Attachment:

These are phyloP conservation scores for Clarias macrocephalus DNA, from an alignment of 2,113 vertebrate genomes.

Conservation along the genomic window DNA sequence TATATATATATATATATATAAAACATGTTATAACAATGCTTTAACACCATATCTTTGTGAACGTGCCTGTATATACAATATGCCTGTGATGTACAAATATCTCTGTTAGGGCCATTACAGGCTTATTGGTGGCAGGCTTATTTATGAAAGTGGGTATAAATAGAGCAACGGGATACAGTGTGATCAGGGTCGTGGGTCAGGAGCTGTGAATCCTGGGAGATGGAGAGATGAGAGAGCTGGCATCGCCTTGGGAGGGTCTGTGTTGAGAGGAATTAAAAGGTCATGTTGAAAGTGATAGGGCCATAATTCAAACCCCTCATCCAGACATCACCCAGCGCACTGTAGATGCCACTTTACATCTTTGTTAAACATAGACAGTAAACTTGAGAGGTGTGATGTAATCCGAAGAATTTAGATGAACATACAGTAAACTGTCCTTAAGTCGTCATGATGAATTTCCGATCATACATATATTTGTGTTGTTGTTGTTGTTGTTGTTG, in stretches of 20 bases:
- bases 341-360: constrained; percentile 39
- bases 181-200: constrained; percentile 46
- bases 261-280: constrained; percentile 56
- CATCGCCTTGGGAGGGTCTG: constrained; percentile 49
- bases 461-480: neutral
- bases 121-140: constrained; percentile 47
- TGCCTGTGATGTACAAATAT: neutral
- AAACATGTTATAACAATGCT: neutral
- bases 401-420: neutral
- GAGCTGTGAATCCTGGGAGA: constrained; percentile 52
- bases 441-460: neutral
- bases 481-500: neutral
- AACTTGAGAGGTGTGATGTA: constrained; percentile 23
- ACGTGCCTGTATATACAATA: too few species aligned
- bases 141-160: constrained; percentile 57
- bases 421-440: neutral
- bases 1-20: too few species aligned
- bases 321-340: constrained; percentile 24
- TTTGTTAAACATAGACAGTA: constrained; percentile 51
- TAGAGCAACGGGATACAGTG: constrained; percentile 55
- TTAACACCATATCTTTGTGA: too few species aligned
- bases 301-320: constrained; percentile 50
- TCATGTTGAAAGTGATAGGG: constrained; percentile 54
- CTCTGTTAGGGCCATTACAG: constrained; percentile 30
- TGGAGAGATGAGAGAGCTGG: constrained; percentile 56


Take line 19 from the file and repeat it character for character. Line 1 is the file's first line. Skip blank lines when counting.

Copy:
- bases 1-20: too few species aligned